There is plenty of room for disagreement, so long as people in a church family are willing to agree to disagree, in a gracious manner.  There is a phrase that I have mentioned before, and I’ll say it again here because I think it is so helpful to guide us during those times when we disagree.   

It is the Pyramid of Doctrine: “in essentials, unity; in non-essentials, liberty; in all things, charity.”

What are the “essentials”?  I would suggest that the top part of the pyramid should be tiny.  It is why I so appreciate the my denomination’s membership ceremony which does not require new members to agree with the 25 Articles of the EC Church.  Admittedly, different denominations and churches have disagreements about what should be included in this top level, but for the EC Church we only ask people to agree to faith in and discipleship to Jesus, baptism, and commitment to the church.  Some people have suggested that we Christians should just rally around the Apostles’ Creed.  Either way, the top level is reserved for the major doctrines of the faith, and we should major on the majors, and minor on the minors.  As the phrase goes, at this top level of the pyramid, we should have unity. Not uniformity, by the way, as, even at this level, we can have some differences.

What are the minors, the “non-essentials”?  I would suggest that they are things like Predestination vs. Free will, Church government format, Evolution vs. Creation, how to do baptism, communion, and worship services.  There are a great many issues about which Christians will disagree, but we should do so with grace, love and humility.  In our church, we have a variety of opinions about these matters.  As the pyramid moves downward, the levels grow larger, meaning that there will be more and more areas of disagreement.  But that is okay.  At this middle level of the pyramid, we should have liberty, meaning we give people freedom to choose and disagree, while still maintaining loving family relations with them. Again, it is unity, not uniformity, that allows for liberty.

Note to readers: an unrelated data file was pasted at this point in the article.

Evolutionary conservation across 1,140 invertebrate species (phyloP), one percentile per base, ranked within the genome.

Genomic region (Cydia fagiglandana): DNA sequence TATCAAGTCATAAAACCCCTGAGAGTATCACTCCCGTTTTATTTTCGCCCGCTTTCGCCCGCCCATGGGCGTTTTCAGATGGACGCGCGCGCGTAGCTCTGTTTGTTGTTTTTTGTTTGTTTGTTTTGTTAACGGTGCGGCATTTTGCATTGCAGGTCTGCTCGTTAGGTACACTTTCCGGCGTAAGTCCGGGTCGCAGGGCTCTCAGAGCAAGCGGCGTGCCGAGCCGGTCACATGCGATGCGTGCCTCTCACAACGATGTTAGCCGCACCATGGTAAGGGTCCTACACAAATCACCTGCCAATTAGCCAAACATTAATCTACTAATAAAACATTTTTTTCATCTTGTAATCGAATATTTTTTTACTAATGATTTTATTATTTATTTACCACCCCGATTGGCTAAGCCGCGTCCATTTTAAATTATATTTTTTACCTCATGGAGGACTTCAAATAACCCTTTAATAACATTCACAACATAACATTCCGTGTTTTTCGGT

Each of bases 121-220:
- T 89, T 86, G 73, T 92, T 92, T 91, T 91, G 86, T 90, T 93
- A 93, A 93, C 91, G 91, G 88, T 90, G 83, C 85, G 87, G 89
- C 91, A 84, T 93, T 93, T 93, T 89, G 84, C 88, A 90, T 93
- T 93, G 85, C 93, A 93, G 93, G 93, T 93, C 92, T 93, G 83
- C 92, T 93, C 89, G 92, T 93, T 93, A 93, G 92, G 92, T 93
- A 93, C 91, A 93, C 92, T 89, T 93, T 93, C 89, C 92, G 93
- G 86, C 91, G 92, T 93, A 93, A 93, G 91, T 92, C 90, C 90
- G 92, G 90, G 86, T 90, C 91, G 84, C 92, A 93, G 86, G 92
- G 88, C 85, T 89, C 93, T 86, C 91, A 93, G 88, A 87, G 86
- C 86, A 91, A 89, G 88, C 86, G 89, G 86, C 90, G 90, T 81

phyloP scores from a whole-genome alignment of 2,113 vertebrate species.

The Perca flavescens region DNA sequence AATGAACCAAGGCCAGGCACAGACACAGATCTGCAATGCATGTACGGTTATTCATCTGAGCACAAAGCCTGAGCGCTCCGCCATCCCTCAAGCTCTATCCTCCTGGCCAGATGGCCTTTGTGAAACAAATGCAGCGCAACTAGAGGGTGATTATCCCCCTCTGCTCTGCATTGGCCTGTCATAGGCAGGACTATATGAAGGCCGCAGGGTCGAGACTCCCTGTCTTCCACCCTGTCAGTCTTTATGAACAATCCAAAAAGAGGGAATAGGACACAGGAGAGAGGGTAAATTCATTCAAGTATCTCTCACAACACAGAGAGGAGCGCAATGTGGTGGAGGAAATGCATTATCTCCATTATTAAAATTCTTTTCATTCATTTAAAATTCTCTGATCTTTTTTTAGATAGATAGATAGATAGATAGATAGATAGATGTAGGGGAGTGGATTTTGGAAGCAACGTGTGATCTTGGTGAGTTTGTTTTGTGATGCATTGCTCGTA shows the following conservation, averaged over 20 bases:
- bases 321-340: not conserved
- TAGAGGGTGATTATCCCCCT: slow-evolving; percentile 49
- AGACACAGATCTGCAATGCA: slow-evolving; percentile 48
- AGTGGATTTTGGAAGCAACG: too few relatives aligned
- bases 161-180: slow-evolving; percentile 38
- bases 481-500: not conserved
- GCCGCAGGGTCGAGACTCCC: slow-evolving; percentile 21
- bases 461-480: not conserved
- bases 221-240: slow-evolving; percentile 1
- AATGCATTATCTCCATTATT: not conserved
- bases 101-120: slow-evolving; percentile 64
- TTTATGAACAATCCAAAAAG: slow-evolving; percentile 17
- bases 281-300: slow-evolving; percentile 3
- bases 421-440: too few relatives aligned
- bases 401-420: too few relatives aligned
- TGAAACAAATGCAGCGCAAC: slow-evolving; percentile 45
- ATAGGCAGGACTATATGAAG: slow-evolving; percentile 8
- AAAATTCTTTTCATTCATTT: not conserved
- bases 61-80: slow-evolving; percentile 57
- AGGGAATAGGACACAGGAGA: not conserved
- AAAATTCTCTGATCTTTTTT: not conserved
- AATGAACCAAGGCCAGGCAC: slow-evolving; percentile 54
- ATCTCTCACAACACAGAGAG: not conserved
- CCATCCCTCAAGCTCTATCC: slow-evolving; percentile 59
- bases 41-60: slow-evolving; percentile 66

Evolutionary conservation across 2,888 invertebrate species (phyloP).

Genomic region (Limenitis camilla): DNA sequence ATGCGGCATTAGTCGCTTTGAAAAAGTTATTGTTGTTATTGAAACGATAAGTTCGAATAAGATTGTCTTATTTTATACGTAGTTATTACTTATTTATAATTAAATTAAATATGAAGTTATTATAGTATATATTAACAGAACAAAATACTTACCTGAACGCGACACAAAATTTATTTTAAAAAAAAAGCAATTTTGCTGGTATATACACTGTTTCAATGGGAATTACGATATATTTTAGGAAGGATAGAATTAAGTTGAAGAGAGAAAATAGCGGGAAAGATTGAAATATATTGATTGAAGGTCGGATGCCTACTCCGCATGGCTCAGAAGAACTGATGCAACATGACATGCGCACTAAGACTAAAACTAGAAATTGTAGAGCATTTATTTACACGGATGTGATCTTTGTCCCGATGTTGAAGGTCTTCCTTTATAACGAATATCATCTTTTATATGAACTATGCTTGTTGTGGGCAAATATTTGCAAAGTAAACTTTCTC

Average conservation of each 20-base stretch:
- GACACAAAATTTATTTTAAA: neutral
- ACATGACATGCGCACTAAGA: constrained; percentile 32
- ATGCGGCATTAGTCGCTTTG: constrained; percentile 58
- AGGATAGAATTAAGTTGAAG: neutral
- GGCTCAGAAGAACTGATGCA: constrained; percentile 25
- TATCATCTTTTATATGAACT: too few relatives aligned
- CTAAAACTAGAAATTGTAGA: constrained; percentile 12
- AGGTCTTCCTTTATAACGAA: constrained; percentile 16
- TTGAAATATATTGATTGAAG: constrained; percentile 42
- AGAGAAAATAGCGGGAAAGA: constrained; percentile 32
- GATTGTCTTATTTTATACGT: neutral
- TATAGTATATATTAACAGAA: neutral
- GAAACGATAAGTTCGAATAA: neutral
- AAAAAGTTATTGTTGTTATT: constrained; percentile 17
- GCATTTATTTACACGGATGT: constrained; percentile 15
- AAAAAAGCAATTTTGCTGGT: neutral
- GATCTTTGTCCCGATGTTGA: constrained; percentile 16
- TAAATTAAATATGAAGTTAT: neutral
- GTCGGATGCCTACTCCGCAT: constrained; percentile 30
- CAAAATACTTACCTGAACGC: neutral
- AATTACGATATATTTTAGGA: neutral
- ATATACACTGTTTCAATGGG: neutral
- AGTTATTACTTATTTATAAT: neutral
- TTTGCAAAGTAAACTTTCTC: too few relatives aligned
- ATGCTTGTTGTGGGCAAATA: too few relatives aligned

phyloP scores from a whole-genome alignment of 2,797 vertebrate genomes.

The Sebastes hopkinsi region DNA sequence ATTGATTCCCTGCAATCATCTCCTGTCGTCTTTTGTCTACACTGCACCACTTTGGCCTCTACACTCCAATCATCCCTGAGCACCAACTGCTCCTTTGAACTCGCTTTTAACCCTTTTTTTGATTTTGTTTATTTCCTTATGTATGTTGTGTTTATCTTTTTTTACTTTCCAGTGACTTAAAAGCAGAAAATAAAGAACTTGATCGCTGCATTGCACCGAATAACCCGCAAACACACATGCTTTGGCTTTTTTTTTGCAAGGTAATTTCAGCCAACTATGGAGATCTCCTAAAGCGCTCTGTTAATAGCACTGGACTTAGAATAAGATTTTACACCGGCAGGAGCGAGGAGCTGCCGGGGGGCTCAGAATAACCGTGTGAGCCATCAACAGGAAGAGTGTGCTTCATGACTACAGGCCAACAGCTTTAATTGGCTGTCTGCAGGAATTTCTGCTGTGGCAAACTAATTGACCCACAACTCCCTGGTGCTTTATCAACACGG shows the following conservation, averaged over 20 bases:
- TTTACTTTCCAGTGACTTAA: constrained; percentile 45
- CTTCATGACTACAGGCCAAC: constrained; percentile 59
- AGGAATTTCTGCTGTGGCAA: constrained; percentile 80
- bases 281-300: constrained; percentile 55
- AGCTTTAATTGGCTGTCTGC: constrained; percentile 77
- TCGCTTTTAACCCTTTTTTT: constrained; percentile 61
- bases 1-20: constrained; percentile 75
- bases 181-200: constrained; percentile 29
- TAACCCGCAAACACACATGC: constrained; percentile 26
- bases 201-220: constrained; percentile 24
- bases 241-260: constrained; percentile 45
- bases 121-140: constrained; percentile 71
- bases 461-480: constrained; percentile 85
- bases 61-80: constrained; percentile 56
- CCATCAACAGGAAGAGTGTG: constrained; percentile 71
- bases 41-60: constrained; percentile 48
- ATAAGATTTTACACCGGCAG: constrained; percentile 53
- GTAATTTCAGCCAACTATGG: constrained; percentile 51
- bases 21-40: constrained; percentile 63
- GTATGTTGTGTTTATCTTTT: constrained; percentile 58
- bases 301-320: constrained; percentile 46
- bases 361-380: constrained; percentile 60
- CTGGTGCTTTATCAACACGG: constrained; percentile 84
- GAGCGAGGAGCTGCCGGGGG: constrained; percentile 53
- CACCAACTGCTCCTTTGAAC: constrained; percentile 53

Finally, what are “all things”?  In this, the largest level of the pyramid, there are so many areas we could include: politics, issues of ethics, gray areas in Christian behavior, and so on.  Here, as the phrase goes, we should have charity, meaning love is our focus, because we could have sharp disagreements, but we should still love and not break relationship with one another. 

Paul is saying, in other words, that leaders take divisiveness in the church seriously.  We pursue unity in doctrine and in relationships.  Paul said we should not tolerate sin and divisiveness in the church family.  Church leaders should commit to following his teaching of silencing, rebuking and encouraging rebellious ones among them to return to sound doctrine. 

What is sound doctrine? Titus 1:10-16, Part 3

3 Jul
Photo by Inactive. on Unsplash

In this series of posts on Titus 1:10-16, Paul has been talking about redemptive church discipline. He has described how to practice faithful confrontation that seeks to encourage people away from divisiveness toward sound doctrine. But what is sound doctrine? What is going on with these people?  In today’s post, we’re going to focus on verses 15-16, where Paul gets to the heart of the church discipline issue that needs to be addressed in the churches in Crete.

If you haven’t already, turn to Titus 1:15. Let’s break it down phrase by phrase.  First Paul says, “to the pure, all things are pure.”  What does that mean?  The people in the churches in Crete who Paul points out as divisive were Jews who said they were Christians, and they also said that all Christians should follow the stipulations of the Old Covenant that God made with the ancient nation of Israel, as described in the Hebrew Bible.